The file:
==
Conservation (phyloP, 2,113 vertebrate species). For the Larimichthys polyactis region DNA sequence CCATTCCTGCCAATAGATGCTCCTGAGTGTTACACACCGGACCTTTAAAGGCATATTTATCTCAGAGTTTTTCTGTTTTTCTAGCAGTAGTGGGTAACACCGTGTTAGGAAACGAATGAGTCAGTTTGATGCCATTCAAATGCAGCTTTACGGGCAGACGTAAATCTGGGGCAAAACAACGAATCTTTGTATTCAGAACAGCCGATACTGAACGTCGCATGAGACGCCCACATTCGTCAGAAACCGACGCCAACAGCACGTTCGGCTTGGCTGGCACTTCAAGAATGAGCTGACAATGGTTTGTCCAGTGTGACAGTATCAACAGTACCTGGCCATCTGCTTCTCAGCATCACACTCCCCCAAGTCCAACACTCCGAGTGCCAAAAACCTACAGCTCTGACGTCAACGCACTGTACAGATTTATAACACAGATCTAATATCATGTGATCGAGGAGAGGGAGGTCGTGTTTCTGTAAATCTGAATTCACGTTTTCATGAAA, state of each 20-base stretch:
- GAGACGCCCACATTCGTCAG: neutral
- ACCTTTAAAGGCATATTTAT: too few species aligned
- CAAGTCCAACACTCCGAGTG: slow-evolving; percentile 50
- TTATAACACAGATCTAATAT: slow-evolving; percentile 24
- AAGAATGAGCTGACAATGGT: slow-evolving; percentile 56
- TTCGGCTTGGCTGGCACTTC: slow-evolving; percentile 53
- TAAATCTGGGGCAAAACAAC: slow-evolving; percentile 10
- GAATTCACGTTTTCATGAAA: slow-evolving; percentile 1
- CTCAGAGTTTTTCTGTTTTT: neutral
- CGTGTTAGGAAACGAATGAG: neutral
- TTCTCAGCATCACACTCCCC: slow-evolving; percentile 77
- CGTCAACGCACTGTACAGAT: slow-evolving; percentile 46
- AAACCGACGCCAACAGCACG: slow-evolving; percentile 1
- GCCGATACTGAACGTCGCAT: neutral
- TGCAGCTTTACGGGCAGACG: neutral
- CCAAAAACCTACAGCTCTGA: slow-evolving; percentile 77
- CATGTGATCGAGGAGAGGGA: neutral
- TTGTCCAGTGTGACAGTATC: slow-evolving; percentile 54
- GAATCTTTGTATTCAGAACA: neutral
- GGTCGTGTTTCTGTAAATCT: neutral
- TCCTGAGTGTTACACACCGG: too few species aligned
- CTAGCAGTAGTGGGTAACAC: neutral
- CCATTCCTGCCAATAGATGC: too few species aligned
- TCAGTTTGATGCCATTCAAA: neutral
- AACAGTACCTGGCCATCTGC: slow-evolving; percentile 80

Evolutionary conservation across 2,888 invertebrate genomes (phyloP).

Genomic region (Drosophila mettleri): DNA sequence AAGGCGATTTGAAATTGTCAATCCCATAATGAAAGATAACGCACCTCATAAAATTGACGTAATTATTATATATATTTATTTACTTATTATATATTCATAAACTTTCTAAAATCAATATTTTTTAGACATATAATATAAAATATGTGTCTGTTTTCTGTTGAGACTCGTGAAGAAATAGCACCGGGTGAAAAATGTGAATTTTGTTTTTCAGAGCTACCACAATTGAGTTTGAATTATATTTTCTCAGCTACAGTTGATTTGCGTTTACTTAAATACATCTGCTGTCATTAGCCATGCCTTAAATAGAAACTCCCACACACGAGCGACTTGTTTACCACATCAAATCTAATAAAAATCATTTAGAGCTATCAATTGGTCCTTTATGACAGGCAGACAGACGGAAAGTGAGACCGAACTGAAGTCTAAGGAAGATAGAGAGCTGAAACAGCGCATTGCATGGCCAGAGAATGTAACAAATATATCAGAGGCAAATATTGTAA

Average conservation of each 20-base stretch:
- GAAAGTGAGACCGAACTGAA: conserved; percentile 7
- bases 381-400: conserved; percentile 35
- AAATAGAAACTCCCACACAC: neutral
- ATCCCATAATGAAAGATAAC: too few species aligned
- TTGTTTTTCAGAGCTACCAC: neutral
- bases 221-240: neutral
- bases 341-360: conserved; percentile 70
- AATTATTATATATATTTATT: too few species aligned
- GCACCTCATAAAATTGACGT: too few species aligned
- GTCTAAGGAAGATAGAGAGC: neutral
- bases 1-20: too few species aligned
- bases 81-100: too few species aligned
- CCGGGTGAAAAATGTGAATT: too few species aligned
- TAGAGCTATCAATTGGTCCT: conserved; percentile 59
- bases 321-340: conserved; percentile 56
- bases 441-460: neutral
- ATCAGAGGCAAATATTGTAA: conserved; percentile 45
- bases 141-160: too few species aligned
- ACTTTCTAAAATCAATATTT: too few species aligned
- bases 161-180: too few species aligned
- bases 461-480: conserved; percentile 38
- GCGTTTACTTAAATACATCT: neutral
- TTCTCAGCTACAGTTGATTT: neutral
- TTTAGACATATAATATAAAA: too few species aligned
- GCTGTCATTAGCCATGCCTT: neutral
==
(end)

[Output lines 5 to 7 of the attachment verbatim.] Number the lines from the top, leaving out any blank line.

- TTATAACACAGATCTAATAT: slow-evolving; percentile 24
- AAGAATGAGCTGACAATGGT: slow-evolving; percentile 56
- TTCGGCTTGGCTGGCACTTC: slow-evolving; percentile 53